by: Hayes Hunt and Jonathan A. Cavalier
Use of social media to explore the histories and potential biases of a jury pool is relatively new, but it is rapidly gaining in popularity. While voir dire can be an effective tool for weeding out obviously biased jurors (and those who do not want to serve), it can be difficult to get complete, detailed and truthful answers from all prospective jurors.
Social media can help. In jurisdictions where a list of prospective jurors is provided to counsel in advance, social media screening can be performed in advance and in detail, can help expose juror bias, and can help craft voir dire questions to eliminate undesirable jurors without wasting peremptory challenges. Social media can reveal work history, political affiliation, charitable activity, personal and professional relationships and affiliations, purchasing habits, hobbies, socioeconomic status and many other traits that may impact a juror’s way of thinking about a case.
If the names of prospective jurors are not made available in advance, using social media can be more difficult. Certainly, attorneys cannot examine jurors’ Facebook pages during active voir dire of the panel. However, counsel should consider having another attorney perform social media research on jurors during questioning. Although time constraints will prevent the attorneys from probing as wide or as deep as they could if they were able to do so in advance, even a shallow investigation might weed out a problematic juror or two who might have otherwise made it through.
After voir dire is complete and a jury is impaneled, counsel should investigate the jury more thoroughly. As noted above, the jurors’ social media pages may provide a wealth of information that will give insight into how they will think about a case and deliberate the evidence. Counsel can use this information to better craft their arguments and examinations to specifically address the tendencies of individual jurors.
Counsel should also monitor jurors’ social media use during trial to see whether jurors are improperly discussing the case. Most judges now give an instruction to the jury at the time they are impaneled that they are not to discuss the case on their social media. Some judges require juries to pledge or take an oath that they will obey the instruction. It now seems that, nearly every week, a new story emerges about a juror who ignored the instruction, discussed the case and either caused a mistrial or was dismissed from the jury. Counsel should know if the jury is misbehaving.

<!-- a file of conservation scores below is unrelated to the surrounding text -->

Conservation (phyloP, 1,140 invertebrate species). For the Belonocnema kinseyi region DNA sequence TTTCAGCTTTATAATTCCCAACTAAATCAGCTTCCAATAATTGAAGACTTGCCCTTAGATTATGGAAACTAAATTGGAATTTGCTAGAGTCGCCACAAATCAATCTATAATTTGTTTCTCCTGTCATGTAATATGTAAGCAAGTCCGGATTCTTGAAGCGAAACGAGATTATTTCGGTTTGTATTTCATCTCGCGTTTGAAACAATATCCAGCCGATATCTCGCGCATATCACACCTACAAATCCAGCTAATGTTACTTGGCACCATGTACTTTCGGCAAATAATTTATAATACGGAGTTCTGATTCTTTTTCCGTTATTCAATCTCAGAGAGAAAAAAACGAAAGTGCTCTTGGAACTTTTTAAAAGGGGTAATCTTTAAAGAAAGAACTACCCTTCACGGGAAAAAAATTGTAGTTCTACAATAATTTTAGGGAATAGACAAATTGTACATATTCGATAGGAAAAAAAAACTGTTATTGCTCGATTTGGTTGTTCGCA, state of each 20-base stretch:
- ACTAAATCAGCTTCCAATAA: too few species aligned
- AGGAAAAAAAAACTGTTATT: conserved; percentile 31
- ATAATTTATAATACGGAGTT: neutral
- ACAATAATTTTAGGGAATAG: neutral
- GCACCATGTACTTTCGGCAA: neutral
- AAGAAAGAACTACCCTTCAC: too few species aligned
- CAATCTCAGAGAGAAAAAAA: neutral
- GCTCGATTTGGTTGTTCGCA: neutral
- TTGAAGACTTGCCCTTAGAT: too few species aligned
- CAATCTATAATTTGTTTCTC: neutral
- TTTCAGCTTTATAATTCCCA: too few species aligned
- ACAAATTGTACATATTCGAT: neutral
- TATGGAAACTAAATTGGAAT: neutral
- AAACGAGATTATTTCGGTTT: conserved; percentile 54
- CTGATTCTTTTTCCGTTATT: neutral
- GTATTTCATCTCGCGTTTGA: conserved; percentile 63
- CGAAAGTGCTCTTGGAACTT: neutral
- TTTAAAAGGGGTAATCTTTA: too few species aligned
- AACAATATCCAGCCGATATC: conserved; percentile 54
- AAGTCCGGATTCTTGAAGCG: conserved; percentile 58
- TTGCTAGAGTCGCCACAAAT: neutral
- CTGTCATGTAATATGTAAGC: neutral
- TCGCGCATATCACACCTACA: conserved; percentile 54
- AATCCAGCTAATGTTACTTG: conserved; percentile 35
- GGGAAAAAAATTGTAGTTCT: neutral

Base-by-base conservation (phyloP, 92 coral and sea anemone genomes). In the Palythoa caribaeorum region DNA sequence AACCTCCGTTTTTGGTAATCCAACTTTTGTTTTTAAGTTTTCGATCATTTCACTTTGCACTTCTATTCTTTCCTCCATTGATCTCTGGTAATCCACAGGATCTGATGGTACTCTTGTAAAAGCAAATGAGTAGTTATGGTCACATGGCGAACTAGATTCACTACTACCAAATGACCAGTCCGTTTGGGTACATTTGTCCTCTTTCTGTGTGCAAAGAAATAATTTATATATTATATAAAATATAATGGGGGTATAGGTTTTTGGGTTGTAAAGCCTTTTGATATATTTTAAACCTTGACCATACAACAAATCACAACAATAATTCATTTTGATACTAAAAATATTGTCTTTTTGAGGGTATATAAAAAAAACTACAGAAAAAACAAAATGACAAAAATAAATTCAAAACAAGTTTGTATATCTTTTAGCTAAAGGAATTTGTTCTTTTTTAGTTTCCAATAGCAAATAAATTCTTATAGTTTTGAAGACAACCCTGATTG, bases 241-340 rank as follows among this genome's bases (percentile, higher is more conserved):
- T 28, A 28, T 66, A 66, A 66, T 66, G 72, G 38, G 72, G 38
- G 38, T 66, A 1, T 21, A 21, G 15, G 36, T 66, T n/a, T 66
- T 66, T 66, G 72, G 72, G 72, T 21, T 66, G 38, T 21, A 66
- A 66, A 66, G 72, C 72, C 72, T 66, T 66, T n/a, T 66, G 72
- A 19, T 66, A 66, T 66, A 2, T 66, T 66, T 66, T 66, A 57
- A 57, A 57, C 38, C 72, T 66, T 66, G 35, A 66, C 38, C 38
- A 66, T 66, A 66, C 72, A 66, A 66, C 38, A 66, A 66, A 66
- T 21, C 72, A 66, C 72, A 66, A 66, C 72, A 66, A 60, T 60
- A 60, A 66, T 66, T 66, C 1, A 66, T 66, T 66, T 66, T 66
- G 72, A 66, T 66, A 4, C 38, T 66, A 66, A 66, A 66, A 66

Finally, what if you’ve lost the trial, and you need a new one? Social media might be able to help. Perhaps a juror, after finding your company liable, revealed on Facebook that she never would have agreed with the verdict if another juror hadn’t told her that your company just fired 500 people in her hometown. Perhaps a juror had discussed the case and solicited input from his many friends on Facebook, who encouraged him to find for your opponent. Perhaps a juror lied during voir dire and concealed information that clearly reveals a significant bias against your company. Perhaps a juror concealed relationships with parties or witnesses involved in the case. While judges are loath to disturb a verdict on allegations of juror misconduct, most will entertain and consider post-trial motions involving scenarios like those presented above.
Use of social media during trial can provide information that has previously never been available to counsel. As data management and analytics increase in capacity and ability, its use will only increase. If your opponent isn’t using it for the reasons listed above, it can provide you with a great advantage. If your opponent is using it, shouldn’t you be using it, too? •
Top Social Media Sites
Of the countless social media platforms currently in existence, the following are some of today’s most popular, and consequently, most useful sites.
•Facebook: The undisputed champion as the largest of the social networks, this site allows users to post thoughts, pictures and videos and to cross-network with other users via the “friend” function.
• Twitter: The second-largest social network with more than 500 million accounts, this service allows users to share thoughts in 140 character bursts, along with links, pictures and video clips.
• Pinterest: Billed as a virtual pinboard and currently recognized as the third-most popular platform, Pinterest allows its users to tag and organize various content from around the Web and display it on their own pages.
• LinkedIn: A sort of Facebook for professionals, this site allows users to post resumes and business affiliations while connecting with other users.
• Tumblr: A blog-hosting platform that allows users to create and personalize their own blogs.
• Google Plus: Google’s answer to Facebook, this relatively new platform has had some difficulty attracting users, but with Google behind it, it is likely around for the long haul.
Published in The Legal Intelligencer on May 16, 2012.